How to start a new career at 40

Written by chris miksen
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How to start a new career at 40
Starting a new career at 40 can grant you freedom. (career street white image by pdesign from

Changing careers is never easy, as there are a lot of uncertainties that come along with change, but changing careers at 40 can seem even more daunting. You are not fresh out of college anymore and you are already professionally mature, so it's understandable if you hesitate about completely changing your surroundings. However, starting a new career at 40 allows you to discard everything you dislike about your previous career and to build a new career incorporating everything you love.

Skill level:
Moderately Challenging


  1. 1

    Write down what skills you have and your likes and dislikes from past work experiences. Include skills that you have learnt over the course of your career, such as leadership and management, as these are qualities that will help you find your new career. If you currently work in an office, for example, consider if you enjoy working closely with people, if you like working in an office setting, or if you prefer being more mobile or desire greater flexibility in your hours.

  2. 2

    Talk to friends and acquaintances that work in the fields that interest you to gauge what skills you need, what the career entails, the pay, the hours, the work environment, dress code and company culture.

  3. 3

    Further your education. Although some employers may look at experience as equal to a degree, others want to see education credentials. Pursue a degree or certification that applies to your new chosen field, as a degree in history may not help you obtain an accounting job, for example. Many employers pay tuition fees for their employees who return to school to obtain a degree or certification, so check with your current employer to see if this is offered to you.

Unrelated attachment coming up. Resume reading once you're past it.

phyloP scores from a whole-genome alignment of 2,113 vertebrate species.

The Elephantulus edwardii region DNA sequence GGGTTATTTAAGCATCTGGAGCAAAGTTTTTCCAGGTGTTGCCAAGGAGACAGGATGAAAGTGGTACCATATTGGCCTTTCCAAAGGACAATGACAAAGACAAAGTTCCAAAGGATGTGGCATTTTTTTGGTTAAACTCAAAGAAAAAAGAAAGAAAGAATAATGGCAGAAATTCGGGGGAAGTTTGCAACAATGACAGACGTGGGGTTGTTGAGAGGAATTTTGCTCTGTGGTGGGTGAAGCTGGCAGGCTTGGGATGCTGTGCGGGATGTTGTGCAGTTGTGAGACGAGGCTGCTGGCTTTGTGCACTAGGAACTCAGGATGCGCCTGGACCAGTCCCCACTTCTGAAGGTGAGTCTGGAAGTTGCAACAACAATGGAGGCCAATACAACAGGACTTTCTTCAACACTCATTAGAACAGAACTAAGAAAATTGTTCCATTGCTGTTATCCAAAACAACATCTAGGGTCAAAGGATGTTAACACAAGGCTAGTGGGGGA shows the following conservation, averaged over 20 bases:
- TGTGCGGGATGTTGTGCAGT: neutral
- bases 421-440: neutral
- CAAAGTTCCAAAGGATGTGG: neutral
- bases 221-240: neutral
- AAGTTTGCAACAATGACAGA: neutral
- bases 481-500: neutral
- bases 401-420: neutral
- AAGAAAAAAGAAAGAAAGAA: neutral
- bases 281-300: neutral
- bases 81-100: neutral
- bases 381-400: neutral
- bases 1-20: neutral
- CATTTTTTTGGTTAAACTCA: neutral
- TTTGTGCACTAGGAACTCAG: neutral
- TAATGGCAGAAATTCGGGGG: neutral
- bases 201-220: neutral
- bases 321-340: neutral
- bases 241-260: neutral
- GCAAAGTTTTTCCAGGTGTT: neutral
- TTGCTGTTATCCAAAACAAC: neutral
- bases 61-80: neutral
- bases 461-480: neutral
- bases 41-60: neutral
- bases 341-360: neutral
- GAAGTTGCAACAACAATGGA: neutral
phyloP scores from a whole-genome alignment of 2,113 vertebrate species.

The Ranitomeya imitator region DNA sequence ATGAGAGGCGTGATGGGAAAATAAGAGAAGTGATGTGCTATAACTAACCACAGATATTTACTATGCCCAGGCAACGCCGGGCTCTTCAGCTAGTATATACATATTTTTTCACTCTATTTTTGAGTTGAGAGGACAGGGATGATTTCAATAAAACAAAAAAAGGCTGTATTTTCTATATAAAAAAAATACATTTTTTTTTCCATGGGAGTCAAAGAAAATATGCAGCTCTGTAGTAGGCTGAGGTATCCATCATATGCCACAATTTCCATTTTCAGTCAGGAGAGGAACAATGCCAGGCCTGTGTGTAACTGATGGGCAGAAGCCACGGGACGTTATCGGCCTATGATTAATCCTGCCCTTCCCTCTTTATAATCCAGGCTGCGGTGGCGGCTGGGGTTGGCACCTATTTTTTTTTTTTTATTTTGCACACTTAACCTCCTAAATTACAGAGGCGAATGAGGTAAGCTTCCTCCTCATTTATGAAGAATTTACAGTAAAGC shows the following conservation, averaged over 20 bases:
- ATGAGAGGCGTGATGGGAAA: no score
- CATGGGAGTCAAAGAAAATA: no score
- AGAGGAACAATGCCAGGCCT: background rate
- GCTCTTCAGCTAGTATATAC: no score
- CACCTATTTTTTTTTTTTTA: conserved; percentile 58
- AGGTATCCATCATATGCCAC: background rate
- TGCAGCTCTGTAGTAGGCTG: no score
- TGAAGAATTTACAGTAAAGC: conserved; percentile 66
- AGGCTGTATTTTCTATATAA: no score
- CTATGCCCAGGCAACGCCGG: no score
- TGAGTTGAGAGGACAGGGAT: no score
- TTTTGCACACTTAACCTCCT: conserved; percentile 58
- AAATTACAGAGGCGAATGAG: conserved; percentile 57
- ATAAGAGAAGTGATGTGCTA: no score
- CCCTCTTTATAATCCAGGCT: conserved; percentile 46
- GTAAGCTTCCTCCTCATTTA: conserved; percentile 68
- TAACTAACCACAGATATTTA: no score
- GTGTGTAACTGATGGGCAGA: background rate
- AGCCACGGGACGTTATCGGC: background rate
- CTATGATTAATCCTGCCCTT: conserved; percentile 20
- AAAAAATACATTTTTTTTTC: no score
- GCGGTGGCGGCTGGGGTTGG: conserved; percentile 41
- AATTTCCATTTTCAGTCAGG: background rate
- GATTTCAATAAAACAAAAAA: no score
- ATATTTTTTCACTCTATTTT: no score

If your employer does not offer tuition help, consider whether you can finance your own further education, or get a loan. There are several options for gaining accreditation in a field of choice, such as night classes, online classes or applying for an apprenticeship of your choice.

  4. 4

    Choose a job that meshes well with what you enjoy. This enables you to work harder without needing as much motivation, which leads to better productivity, and in the long term may lead to promotions and better pay.

  5. 5

    Look at your finances. Choosing a different job may mean taking a pay cut. Evaluate your financial situation by adding up your basic living costs: rent, mortgage, car payments, groceries, insurance costs, and credit card bills. If you anticipate a pay cut, explore ways of altering your current lifestyle to accommodate the change; for example, trade in your car for a less expensive one, or cut down on luxuries, such as a high-priced cable package.

Tips and warnings

  • While your current employer may foot the tuition bill, you may have to pay it back if you leave your job before a certain number of years after the tuition is paid. Inquire about this before you choose to go this route.

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